Not so sure about 15-20 miles being common for backpackers but it is for some dayhikers.  Those 2500-3000' climbs in 6 miles? You'll get those on your route...but in half the distance or less.  Once you leave the Waterton Valley you won't be doing any fishing until you're almost out
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PostIcon Posted on: Apr. 29 2014, 7:08 am Skip to the previous post in this topic. Skip to the next post in this topic. Ignore posts   QUOTE

Last year a group of four of us hiked this exact trail the last week of September, with almost the same planned campsites as you called out you were planning on.

We had rain/snow from the first afternoon through our camp at Fifty Mountain.  When we got up in the morning at our Fifty Mountain campsite there was about six inches of snow down and it looked like more higher.  We had seen one other person the day before on the plateau coming into the campsite and he reported deep snow (he said knee deep) in the passes already from several days of accumulation.

We put our heads together and decided instead of completing the loop back to Many Glacier, that it would be prudent to get out of the high country.  We went down and came out at Packers Roost.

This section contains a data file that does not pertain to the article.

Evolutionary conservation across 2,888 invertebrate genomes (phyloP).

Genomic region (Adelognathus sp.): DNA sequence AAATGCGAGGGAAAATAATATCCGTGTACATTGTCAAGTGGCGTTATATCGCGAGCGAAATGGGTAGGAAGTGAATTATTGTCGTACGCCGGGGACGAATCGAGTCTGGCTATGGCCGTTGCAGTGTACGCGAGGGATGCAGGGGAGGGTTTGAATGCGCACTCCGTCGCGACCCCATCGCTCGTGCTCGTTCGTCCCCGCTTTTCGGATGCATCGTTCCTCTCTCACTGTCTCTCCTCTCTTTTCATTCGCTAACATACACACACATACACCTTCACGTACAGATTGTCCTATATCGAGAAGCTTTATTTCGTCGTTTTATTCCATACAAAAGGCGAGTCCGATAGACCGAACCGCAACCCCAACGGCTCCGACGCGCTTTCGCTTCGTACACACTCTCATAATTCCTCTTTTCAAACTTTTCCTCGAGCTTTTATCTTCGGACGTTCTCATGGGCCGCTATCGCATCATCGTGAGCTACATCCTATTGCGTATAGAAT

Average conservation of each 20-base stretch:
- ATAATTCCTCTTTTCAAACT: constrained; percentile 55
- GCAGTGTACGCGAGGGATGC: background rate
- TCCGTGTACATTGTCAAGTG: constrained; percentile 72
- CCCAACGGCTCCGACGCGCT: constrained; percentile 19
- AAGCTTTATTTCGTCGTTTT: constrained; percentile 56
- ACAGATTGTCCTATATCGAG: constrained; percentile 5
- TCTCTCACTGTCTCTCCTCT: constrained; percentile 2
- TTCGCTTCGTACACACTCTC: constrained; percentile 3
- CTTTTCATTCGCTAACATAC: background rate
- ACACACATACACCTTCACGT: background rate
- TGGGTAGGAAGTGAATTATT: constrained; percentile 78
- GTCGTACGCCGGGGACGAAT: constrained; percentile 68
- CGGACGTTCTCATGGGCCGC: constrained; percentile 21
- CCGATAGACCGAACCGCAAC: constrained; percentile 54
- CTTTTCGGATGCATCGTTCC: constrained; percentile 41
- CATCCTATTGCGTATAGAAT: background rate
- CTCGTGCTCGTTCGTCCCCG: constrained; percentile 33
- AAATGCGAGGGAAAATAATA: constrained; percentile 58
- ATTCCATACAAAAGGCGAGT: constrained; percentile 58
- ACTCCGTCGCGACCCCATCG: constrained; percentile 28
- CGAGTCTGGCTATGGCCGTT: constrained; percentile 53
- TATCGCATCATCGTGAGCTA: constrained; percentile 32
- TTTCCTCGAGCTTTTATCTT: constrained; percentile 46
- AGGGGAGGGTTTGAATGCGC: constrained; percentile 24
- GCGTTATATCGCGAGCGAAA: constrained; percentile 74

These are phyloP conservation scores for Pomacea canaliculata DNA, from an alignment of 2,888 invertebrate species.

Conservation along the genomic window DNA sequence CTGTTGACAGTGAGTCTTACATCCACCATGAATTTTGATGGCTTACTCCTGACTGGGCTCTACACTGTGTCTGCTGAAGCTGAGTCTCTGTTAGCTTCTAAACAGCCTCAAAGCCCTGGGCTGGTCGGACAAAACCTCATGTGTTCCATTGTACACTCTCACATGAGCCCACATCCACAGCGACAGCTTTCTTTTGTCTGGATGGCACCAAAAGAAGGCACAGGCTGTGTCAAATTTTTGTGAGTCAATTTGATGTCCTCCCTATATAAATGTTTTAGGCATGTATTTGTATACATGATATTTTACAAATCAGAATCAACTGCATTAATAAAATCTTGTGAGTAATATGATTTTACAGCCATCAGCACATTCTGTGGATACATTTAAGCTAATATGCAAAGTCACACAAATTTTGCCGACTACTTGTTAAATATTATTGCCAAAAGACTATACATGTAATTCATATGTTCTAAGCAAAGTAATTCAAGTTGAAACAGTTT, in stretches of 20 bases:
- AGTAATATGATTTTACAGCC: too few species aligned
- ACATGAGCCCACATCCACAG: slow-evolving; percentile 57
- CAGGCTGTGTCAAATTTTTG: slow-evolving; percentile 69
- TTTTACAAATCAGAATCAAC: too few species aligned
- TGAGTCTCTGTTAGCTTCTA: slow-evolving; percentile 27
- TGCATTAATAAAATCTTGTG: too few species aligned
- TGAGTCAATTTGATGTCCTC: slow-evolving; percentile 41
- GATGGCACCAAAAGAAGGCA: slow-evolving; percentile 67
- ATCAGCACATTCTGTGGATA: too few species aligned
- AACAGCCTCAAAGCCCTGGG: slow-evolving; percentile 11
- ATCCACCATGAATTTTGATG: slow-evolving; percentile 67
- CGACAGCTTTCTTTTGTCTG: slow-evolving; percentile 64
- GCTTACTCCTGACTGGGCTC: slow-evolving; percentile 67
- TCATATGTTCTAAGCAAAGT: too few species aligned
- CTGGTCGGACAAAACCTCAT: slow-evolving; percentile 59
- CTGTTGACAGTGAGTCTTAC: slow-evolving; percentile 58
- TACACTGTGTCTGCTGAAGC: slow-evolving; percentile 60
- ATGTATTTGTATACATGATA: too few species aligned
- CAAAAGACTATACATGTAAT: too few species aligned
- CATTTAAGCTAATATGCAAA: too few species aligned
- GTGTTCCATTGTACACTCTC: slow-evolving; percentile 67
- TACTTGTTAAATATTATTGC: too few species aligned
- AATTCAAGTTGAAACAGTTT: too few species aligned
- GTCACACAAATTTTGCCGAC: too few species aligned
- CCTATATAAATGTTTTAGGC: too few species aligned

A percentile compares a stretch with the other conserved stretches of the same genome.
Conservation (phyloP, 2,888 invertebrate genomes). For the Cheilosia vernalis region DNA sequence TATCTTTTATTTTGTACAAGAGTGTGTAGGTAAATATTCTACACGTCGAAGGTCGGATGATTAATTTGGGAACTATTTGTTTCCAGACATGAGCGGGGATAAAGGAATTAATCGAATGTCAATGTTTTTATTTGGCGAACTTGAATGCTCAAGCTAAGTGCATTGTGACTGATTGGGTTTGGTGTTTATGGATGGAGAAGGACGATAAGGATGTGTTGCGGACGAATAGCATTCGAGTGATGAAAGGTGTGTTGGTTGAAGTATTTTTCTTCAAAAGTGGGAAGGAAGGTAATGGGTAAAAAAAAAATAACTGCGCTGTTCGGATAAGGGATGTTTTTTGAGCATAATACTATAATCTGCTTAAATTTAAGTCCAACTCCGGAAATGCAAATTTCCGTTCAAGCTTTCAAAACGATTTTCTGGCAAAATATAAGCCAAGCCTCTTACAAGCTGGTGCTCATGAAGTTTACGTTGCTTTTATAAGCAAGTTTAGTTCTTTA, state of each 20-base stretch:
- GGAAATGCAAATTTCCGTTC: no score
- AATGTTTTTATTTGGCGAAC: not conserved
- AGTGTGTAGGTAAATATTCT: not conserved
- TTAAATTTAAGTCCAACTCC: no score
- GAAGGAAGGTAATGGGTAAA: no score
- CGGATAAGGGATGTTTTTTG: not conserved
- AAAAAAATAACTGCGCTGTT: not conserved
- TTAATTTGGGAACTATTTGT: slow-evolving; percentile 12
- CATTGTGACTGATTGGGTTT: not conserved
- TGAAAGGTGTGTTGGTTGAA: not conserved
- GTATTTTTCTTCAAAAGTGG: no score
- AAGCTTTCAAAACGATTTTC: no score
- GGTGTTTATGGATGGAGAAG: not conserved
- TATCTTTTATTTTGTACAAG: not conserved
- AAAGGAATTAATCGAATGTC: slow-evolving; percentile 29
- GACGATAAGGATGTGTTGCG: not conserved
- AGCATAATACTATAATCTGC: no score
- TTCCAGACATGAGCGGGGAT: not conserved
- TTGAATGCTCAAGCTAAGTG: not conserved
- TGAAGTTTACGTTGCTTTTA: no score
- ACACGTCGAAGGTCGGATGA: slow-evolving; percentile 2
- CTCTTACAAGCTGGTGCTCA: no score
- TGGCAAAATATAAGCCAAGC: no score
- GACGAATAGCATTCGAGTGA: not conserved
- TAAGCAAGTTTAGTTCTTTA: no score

At that time the road on the east side of Logan Pass was closed for construction.  I think Logan Pass would have been closed because of the snow.  

In any event we all hitched rides into West Glacier where we got a hotel room for the night.  The next day we rented a car and had a long, expensive shuttle around the south of the park to retrieve our car in Many Glacier

You just need to be aware that snow can change your plans.

I think that your plan of doing more or less 10 miles per day is good.  The trails are graded better in Glacier, but not so that you can double your mileage.

Also, carry bear spray.  We saw 11 bear on our two 5 day trips.  (we had hiked Two Medicine to Lake McDonald the week before this trip and had planned to summit Triple Divide Peak, but snow stopped that thought as well)   We had one 20 mile day on this hike and it was unpleasant as we had a number of fords as the bridges had been rolled up.

But all in all, this is a great trip with great scenary.

Enjoy.
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PostIcon Posted on: Apr. 29 2014, 10:21 am Skip to the previous post in this topic.  Ignore posts   QUOTE

Certainly words for the wise.

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"Too often I have met men who boast only of how many miles they've traveled and not of what they've seen."  -  Louis L'Amour